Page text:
The Mystery of Misogyny

Why do fundamentalists hate women?

| March/April 2002

A feminist could take dim comfort from the fact that the Taliban’s egregious misogyny only became newsworthy after the war against them began last fall. It certainly wasn’t high on Washington’s agenda a few months earlier, in May, when President Bush congratulated the ruling Taliban for banning opium production and handed them a check for $43 million—never mind that their regime accorded women a status somewhat below that of livestock.

In the weeks after September 11, however, you could find escaped Afghan women on Oprah and longtime anti-Taliban activist Mavis Leno doing the cable talk shows. CNN broadcast the documentary Beneath the Veil, and even Bush mentioned the Taliban’s hostility to women—although their hospitality to Osama bin Laden was still seen as the far greater crime. Women’s rights may play no part in U.S. foreign policy, but we should perhaps be grateful that they have at least been important enough to deploy in the media mobilization for war.

On the analytical front, though, the neglect of Taliban misogyny—and beyond that, Islamic fundamentalist misogyny in general—remains almost total. If the extreme segregation and oppression of women does not stem from the Koran, as nonfundamentalist Muslims insist, then why should it have emerged when it did, toward the end of the 20th century? Liberal and left-wing commentators have done a thorough job of explaining why the fundamentalists hate America, but no one has bothered to figure out why they hate women.

And hate is the operative verb here. Fundamentalists may claim that the sequestration and covering of women serves to "protect" the weaker, more rape-prone sex. But the protection argument hardly applies to the fundamentalist groups in Pakistan and Kashmir that specialize in throwing acid in the faces of unveiled women. There’s a difference between "protection" and a protection racket.

The mystery of fundamentalist misogyny deepens when you consider that the anti-imperialist and anti-colonialist Third World movements of 40 or 50 years ago were, for the most part, at least officially committed to women’s rights. Women participated in Mao’s Long March; they fought in the Algerian revolution and in the guerrilla armies of Mozambique, Angola, and El Salvador. The ideologies of these movements were inclusive of women and open, theoretically anyway, to the idea of equality. Osama bin Laden hardly rates as a suitable heir to the Third World liberation movements of the mid-20th century, but he did purport to speak for the downtrodden and against Western capitalism and militarism. Except that his movement offered the most downtrodden sex nothing but the veil and a life lived largely indoors.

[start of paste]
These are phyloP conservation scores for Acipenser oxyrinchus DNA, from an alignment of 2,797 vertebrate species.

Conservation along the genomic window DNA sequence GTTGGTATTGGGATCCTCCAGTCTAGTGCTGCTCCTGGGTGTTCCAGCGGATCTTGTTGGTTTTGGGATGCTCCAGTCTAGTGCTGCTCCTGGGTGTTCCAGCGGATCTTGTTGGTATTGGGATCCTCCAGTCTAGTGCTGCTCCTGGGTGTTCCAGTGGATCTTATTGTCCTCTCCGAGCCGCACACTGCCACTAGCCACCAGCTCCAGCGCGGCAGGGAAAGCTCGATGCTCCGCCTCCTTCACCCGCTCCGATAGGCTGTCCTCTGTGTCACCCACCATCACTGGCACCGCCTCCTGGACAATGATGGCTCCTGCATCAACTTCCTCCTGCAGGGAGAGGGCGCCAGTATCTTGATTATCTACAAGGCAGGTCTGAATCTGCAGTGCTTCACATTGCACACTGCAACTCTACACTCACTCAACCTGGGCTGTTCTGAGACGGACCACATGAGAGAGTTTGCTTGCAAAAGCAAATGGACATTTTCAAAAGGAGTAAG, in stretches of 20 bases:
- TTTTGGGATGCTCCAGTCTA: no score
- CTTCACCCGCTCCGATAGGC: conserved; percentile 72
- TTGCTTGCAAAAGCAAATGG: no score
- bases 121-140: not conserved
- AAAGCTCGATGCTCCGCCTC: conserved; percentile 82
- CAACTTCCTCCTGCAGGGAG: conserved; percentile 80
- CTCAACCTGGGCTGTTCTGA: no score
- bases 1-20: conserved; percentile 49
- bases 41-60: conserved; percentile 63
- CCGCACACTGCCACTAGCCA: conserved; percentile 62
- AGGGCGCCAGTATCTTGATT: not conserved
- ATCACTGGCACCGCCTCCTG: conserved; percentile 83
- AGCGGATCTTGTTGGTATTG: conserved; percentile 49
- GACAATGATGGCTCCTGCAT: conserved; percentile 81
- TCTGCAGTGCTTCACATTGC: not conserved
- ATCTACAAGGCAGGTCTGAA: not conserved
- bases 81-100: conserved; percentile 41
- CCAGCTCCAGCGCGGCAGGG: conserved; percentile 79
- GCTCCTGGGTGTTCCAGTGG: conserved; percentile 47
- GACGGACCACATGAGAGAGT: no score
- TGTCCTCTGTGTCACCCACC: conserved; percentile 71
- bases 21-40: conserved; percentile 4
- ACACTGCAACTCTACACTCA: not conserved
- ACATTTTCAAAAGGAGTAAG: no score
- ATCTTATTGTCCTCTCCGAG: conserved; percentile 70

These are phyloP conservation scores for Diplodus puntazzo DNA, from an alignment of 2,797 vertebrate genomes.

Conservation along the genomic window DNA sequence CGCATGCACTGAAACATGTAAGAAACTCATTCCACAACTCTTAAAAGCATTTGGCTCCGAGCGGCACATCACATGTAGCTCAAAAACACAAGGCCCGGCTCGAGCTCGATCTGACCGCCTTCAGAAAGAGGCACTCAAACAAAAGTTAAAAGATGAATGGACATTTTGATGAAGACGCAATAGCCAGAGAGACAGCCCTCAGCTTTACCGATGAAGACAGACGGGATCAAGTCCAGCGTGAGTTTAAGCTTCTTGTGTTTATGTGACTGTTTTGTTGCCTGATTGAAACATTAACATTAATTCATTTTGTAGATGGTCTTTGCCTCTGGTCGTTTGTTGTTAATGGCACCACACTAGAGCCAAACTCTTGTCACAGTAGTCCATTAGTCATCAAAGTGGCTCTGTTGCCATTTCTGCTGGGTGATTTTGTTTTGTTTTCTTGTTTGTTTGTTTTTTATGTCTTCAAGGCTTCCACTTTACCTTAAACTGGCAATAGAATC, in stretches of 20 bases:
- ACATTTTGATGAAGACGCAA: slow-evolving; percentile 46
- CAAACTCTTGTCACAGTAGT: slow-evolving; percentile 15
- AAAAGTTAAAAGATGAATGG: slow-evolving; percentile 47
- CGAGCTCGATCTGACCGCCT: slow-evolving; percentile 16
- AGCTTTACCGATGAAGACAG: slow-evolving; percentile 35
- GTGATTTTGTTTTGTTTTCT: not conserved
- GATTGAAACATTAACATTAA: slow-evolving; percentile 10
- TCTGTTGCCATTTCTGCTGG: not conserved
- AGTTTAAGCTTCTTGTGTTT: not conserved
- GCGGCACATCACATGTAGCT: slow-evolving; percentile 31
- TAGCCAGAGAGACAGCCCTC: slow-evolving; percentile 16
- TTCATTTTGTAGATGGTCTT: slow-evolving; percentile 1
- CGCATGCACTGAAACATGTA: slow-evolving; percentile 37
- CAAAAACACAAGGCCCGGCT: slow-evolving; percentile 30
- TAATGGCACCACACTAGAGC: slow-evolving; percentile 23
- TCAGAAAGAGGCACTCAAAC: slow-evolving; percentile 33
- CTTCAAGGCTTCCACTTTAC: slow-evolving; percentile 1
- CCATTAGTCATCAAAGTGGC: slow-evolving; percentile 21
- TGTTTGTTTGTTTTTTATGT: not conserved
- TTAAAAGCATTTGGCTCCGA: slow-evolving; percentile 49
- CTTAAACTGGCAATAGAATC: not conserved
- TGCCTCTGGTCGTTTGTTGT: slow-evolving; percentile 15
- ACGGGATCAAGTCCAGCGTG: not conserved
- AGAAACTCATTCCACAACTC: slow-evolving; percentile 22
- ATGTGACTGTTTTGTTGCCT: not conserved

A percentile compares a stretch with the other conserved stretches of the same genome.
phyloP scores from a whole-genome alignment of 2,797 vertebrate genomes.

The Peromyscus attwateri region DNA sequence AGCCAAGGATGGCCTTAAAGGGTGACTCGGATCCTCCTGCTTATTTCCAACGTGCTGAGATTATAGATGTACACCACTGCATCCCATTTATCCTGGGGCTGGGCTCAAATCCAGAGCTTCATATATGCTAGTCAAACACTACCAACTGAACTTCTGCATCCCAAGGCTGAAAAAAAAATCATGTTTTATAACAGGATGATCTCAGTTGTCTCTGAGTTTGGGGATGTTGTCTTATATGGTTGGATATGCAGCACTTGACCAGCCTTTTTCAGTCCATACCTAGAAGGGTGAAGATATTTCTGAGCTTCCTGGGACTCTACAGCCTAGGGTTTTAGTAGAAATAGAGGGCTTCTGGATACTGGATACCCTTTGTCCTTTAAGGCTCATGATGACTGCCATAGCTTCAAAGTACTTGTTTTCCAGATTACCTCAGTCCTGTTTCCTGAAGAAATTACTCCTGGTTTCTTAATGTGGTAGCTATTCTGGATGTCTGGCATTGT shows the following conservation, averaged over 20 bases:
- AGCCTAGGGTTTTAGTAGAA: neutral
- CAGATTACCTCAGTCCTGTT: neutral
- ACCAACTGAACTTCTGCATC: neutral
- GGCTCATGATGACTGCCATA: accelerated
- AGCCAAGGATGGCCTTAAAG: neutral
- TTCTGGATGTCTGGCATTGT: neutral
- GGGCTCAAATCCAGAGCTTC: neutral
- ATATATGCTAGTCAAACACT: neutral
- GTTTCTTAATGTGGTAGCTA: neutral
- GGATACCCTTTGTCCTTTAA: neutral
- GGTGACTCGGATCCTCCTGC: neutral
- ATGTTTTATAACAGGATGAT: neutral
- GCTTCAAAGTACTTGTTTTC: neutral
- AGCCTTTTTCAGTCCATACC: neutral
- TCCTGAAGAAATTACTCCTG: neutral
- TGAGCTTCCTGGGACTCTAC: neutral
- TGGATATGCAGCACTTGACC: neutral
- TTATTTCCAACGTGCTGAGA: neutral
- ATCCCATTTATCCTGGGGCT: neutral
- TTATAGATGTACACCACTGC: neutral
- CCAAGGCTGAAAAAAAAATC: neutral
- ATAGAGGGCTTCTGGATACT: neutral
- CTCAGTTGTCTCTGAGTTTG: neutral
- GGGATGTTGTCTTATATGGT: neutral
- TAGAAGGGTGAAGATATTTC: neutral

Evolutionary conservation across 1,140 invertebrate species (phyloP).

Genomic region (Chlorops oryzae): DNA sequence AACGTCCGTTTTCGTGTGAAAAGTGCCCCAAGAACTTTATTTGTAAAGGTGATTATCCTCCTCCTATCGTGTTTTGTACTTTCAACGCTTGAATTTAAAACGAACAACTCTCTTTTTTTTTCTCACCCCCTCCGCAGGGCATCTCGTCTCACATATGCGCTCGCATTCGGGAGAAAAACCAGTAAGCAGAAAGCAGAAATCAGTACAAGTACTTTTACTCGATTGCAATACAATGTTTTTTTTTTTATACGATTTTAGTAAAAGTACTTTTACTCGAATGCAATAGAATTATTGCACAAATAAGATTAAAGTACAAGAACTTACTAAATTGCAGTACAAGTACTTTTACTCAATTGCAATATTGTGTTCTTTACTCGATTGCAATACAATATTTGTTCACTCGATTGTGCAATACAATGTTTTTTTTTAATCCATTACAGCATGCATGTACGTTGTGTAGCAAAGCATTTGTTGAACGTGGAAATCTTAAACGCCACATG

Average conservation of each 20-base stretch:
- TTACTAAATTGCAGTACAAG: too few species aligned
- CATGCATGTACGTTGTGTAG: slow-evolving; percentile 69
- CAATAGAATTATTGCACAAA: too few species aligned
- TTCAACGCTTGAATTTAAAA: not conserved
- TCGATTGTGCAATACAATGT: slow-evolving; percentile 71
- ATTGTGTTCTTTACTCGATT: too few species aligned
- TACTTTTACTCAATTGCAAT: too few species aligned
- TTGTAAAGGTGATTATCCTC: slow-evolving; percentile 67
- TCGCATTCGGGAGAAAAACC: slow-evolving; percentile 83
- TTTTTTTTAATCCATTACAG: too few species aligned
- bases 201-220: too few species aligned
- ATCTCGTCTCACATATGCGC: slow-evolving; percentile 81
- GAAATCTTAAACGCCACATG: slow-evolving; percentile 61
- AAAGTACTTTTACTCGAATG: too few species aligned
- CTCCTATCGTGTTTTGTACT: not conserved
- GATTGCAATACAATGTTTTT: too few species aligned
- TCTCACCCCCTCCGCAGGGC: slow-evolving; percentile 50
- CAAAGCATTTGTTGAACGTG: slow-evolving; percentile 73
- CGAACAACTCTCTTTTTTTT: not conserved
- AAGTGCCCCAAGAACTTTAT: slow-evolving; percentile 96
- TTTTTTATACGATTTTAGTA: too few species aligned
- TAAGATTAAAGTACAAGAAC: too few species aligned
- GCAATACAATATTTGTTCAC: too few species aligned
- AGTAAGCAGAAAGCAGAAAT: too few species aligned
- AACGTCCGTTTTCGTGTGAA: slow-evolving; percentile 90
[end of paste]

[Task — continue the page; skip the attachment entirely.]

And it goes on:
Of those commentators who do bother with the subject, most explain the misogyny as part of the fundamentalists’ wholesale rejection of "modernity" or "the West." Hollywood culture is filled with images of strong or at least sexually assertive women, hence—the reasoning goes—the Islamic fundamentalist impulse is to respond by reducing women to chattel. The only trouble with this explanation is that the fundamentalists have been otherwise notably selective in their rejection of the "modern." The terrorists of September 11 studied aviation and communicated with each other by e-mail. The Taliban long favored Stingers and automatic weapons over scimitars. If you’re going to accept Western technology, why throw out something else that has contributed to Western economic success—the participation of women in public life?

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